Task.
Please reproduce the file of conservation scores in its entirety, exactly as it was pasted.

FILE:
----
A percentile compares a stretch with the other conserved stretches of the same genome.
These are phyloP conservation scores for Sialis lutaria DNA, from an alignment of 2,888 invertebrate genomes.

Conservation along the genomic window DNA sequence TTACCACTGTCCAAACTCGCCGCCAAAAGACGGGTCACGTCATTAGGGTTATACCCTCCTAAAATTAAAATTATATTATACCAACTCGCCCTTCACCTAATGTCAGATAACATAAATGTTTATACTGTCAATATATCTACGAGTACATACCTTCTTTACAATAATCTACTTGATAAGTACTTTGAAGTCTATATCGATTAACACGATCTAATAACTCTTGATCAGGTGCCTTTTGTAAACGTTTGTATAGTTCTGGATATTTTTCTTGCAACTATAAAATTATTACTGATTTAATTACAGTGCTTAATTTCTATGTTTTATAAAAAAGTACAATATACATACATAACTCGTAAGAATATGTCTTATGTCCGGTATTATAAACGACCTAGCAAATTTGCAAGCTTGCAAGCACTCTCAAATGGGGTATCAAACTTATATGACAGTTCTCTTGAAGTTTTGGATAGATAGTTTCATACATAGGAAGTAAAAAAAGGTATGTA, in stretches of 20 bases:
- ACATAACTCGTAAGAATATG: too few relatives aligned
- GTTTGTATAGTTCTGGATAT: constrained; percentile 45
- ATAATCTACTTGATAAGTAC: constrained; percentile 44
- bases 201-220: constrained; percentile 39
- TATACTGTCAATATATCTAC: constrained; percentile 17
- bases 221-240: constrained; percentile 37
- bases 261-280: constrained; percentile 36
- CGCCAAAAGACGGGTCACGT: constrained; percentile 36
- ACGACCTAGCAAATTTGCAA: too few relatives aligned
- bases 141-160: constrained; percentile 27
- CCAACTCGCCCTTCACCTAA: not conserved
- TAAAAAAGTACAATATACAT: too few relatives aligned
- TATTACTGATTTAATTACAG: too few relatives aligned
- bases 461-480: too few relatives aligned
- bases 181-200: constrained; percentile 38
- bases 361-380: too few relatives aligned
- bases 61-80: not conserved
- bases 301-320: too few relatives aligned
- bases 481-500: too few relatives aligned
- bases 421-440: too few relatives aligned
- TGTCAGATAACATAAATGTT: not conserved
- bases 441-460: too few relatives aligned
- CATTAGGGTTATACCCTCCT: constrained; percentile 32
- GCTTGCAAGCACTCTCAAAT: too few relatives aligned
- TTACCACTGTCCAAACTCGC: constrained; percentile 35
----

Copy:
A percentile compares a stretch with the other conserved stretches of the same genome.
These are phyloP conservation scores for Sialis lutaria DNA, from an alignment of 2,888 invertebrate genomes.

Conservation along the genomic window DNA sequence TTACCACTGTCCAAACTCGCCGCCAAAAGACGGGTCACGTCATTAGGGTTATACCCTCCTAAAATTAAAATTATATTATACCAACTCGCCCTTCACCTAATGTCAGATAACATAAATGTTTATACTGTCAATATATCTACGAGTACATACCTTCTTTACAATAATCTACTTGATAAGTACTTTGAAGTCTATATCGATTAACACGATCTAATAACTCTTGATCAGGTGCCTTTTGTAAACGTTTGTATAGTTCTGGATATTTTTCTTGCAACTATAAAATTATTACTGATTTAATTACAGTGCTTAATTTCTATGTTTTATAAAAAAGTACAATATACATACATAACTCGTAAGAATATGTCTTATGTCCGGTATTATAAACGACCTAGCAAATTTGCAAGCTTGCAAGCACTCTCAAATGGGGTATCAAACTTATATGACAGTTCTCTTGAAGTTTTGGATAGATAGTTTCATACATAGGAAGTAAAAAAAGGTATGTA, in stretches of 20 bases:
- ACATAACTCGTAAGAATATG: too few relatives aligned
- GTTTGTATAGTTCTGGATAT: constrained; percentile 45
- ATAATCTACTTGATAAGTAC: constrained; percentile 44
- bases 201-220: constrained; percentile 39
- TATACTGTCAATATATCTAC: constrained; percentile 17
- bases 221-240: constrained; percentile 37
- bases 261-280: constrained; percentile 36
- CGCCAAAAGACGGGTCACGT: constrained; percentile 36
- ACGACCTAGCAAATTTGCAA: too few relatives aligned
- bases 141-160: constrained; percentile 27
- CCAACTCGCCCTTCACCTAA: not conserved
- TAAAAAAGTACAATATACAT: too few relatives aligned
- TATTACTGATTTAATTACAG: too few relatives aligned
- bases 461-480: too few relatives aligned
- bases 181-200: constrained; percentile 38
- bases 361-380: too few relatives aligned
- bases 61-80: not conserved
- bases 301-320: too few relatives aligned
- bases 481-500: too few relatives aligned
- bases 421-440: too few relatives aligned
- TGTCAGATAACATAAATGTT: not conserved
- bases 441-460: too few relatives aligned
- CATTAGGGTTATACCCTCCT: constrained; percentile 32
- GCTTGCAAGCACTCTCAAAT: too few relatives aligned
- TTACCACTGTCCAAACTCGC: constrained; percentile 35